The Red Army on Parade 1917-1945
The Red Army on Parade 1917-1945 is, without doubt, the publisher’s most ambitious project to date. This first volume describes the tanks and armoured vehicles paraded by the Red Army on Red Square from the first anniversary of the Russian Revolution in November 1918 until the end of the war in 1945. From the first captured French and British tanks displayed on Red Square, via the first Soviet KS tank to the T-34, KV and IS tanks, the book describes the first public appearance of all Red Army tanks and military vehicles displayed on Red Square and the background philosophy involved in their development.
This is a high-quality book with excellent image reproduction and useful information.
Author: James Kinnear
Physical: Hardcover, 285x235mm, portrait
Available: Early February
Did you know?
- For 100 years since the Russian Revolution in 1917, the Soviet Union and now the Russian Federation, has shown its latest tanks and military vehicles on Red Square for domestic and foreign consumption.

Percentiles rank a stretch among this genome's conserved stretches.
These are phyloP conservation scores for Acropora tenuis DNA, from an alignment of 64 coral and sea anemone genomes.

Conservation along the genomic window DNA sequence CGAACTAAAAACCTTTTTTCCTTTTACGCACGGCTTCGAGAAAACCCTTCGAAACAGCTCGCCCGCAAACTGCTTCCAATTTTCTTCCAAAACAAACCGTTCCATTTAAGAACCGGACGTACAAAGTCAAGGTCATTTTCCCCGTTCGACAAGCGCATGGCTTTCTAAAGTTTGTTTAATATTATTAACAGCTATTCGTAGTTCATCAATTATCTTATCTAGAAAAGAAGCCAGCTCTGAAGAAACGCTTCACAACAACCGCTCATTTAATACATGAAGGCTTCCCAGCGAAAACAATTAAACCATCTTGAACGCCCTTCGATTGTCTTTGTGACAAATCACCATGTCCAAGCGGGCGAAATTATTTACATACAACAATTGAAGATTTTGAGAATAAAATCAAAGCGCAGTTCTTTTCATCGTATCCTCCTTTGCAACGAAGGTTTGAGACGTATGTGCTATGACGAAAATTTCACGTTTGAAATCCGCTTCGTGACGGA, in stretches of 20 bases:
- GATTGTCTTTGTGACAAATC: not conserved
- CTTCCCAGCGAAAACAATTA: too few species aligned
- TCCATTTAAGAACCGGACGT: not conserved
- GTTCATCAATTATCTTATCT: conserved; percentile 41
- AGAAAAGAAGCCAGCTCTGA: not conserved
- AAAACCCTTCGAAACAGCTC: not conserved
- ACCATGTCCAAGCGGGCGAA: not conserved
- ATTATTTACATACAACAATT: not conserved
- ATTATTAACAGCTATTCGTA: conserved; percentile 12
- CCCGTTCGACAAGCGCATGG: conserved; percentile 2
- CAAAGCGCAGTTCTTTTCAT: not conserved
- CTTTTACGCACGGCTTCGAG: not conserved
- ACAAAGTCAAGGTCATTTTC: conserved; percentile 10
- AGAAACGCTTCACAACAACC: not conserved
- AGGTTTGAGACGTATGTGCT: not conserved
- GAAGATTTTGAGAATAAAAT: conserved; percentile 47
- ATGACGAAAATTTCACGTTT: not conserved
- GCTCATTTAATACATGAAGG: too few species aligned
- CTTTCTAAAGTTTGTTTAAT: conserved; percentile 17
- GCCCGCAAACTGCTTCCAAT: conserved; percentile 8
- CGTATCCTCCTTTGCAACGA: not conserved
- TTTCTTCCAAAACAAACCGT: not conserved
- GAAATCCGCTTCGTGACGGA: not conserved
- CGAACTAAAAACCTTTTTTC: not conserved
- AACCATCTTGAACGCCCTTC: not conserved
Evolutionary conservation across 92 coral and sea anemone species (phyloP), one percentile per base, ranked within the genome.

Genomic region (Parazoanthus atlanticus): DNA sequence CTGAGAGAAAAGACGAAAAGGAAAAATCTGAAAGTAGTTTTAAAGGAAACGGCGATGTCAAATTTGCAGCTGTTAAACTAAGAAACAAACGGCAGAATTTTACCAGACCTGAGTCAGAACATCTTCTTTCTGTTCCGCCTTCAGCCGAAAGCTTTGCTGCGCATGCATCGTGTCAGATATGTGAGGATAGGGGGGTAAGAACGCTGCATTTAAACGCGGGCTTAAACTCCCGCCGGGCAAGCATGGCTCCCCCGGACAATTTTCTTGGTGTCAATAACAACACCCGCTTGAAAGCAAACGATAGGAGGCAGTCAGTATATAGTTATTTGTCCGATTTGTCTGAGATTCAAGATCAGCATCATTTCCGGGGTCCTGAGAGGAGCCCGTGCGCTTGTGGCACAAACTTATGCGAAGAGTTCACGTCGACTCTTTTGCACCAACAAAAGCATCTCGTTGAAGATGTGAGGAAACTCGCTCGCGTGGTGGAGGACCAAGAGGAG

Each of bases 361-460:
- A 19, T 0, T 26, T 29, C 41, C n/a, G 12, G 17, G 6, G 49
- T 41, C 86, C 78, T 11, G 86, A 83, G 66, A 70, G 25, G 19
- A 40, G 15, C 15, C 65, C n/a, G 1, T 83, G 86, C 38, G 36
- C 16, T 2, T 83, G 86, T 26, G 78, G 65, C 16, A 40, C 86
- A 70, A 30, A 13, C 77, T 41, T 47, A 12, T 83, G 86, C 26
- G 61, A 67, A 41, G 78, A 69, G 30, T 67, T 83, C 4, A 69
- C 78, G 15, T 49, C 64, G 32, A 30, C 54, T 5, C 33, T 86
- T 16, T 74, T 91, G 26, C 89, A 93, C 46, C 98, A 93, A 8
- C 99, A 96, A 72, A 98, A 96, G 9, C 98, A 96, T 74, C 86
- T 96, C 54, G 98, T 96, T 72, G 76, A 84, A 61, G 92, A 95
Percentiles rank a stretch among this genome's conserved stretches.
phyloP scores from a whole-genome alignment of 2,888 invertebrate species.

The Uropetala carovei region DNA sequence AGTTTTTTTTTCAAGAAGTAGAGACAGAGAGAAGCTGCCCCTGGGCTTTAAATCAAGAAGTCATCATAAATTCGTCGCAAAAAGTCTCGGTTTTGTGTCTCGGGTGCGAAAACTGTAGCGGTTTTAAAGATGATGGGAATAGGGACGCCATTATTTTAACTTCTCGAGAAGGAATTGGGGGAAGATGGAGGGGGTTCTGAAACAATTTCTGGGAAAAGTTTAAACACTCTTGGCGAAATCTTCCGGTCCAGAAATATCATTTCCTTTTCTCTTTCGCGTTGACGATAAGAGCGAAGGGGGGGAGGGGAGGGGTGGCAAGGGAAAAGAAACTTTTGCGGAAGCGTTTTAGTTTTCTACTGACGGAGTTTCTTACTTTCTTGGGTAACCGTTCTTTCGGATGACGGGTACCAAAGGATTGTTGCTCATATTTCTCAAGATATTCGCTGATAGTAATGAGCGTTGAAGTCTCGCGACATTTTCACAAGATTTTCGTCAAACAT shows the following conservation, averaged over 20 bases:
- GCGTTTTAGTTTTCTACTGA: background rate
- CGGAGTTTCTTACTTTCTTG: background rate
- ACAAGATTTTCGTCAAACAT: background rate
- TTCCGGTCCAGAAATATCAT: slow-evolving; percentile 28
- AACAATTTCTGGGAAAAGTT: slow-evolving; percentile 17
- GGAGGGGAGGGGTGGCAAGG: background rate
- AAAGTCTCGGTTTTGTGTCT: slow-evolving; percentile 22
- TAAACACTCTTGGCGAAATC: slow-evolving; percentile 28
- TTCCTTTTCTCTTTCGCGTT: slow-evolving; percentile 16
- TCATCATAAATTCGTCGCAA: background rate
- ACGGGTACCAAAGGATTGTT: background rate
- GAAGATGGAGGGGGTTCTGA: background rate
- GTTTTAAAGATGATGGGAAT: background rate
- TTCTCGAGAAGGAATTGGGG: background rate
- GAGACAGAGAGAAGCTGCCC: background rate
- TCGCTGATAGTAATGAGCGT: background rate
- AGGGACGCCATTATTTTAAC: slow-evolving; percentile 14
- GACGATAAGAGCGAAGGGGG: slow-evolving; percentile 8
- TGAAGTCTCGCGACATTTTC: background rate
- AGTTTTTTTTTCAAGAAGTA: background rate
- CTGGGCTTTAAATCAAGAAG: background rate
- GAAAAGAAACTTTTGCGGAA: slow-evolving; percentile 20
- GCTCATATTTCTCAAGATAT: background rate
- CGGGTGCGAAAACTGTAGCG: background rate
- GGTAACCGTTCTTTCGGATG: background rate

- The November 1940 and May 1941 Red Square military parades were deliberately altered so as to not display the latest Soviet tanks to foreign military observers, as the Soviet Union prepared for total war.
- The November 1941 Red Square parade was conducted under the auspices of a military operation rather than a ceremonial parade, at a time when Wehrmacht tanks were within 16 kilometres of the Kremlin. The tanks on parade carried a full ammunition load and were sent directly to the front line after the parade.
- The November 1941 parade was staged twice, once at dawn to avoid potential air attack and a repeat performance in daylight for the press.
- The June 1945 Victory in Europe Parade was one of the largest parades held on Red Square.
- Victory over Japan parades were held in the Soviet Far East in September 1945. These parades featured tanks recently in combat.
About the Author
James Kinnear was born in the UK in 1959. James has researched Russian military hardware following his first visit to the Soviet Union in 1973. Since then he has written hundreds of articles on Soviet and Russian military technology. A Russian speaker, he has studied the subject from within the military-intelligence community and as a civilian author.